Mike Isaac

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For Social Video Start-Up Threadlife, Shorter Is Better

The Valley still hasn’t cracked the secret to social video apps.

And it isn’t for lack of trying. Since Facebook snapped up photo-sharing application Instagram for $750 million earlier this year, the next logical step was to move to video. Now there’s no dearth of apps that serve up user-generated videos captured through the smartphone.

Add Threadlife, the latest from Zappos founder Nick Swinmurn, to that pile. His app’s premise is much like a few others: Where video is concerned, shorter is better.

Threadlife’s stock in trade is the three-second video clip — dubbed a “stitch” in the whole sewing theme — a play on the idea that, as with photos, we’re apt to consume things quickly when they’re easy to view fast. That’s much along the lines of Viddy, a competing app that has been around for much longer, which holds 15-second time constraints on each clip.

Threadlife’s value proposition, however, is a bit different. Users can compile their short video “stitches” into themed “threads.” It’s a simple way to explicate a process — like restoring a project car you have in the garage, from rust bucket to street-ready — over a period of time, each clip adding another segment on top of the last. Or, for the sappy parent crowd, a way to curate the first days, weeks and months of a new addition to the family.

The company is keeping both the social and anti-social demographics in mind. Threads can be private or public, and all content within the app is shareable out to Facebook and Twitter. Smart, in that the app can keep private moments cordoned off, yet still capable of attaining user growth via social channels.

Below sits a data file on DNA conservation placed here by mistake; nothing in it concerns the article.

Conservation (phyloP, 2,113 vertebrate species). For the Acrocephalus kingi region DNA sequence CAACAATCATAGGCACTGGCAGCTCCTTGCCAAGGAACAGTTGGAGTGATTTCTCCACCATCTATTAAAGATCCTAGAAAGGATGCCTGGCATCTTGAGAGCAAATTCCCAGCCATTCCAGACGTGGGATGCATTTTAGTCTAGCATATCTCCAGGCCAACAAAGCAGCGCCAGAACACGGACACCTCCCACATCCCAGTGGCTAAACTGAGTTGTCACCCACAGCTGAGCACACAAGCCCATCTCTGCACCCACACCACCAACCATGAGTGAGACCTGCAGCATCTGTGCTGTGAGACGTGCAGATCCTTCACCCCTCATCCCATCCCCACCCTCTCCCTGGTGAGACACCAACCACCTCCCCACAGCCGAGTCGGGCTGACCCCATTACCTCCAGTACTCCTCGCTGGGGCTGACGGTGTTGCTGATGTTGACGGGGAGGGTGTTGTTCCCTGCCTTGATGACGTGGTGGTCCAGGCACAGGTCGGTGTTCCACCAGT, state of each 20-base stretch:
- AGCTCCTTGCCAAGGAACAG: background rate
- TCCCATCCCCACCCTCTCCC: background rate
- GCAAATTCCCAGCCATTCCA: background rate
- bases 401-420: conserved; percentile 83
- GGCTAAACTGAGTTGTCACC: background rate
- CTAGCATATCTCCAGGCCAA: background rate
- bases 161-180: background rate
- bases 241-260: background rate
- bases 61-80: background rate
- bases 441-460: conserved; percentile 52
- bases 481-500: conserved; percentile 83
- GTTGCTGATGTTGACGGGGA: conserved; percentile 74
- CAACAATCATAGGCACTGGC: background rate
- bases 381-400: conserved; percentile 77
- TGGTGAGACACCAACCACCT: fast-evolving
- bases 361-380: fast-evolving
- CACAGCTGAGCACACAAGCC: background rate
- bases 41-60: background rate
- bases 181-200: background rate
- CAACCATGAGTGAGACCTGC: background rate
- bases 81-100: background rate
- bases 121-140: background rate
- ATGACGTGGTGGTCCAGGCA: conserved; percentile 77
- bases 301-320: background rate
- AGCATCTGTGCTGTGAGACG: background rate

And yet the challenges are considerable. The social video app market is completely flooded. Acquisition exits may not be as easy to come by, as some apps have already been snapped up by giants like Twitter and Autodesk.

Facebook, too, doesn’t seem to be taking a side in the war among these types of start-ups, instead inviting all developers to integrate their social video apps into the Open Graph platform.

And despite never launching, social video application Vine subscribed to the short-form thesis; the app recorded in quick increments, only taking in video when you hold your finger down on the “record” button, and stitched those together afterward. Moreover, Twitter acquired Vine prelaunch, so Threadlife may have to compete with an app backed by one of the most popular short-form communication services in the world today.

Will Threadlife crack the social video app dilemma? I don’t know. But at the very least, it will make for a good story.


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Just as the atom bomb was the weapon that was supposed to render war obsolete, the Internet seems like capitalism’s ultimate feat of self-destructive genius, an economic doomsday device rendering it impossible for anyone to ever make a profit off anything again. It’s especially hopeless for those whose work is easily digitized and accessed free of charge.

— Author Tim Kreider on not getting paid for one’s work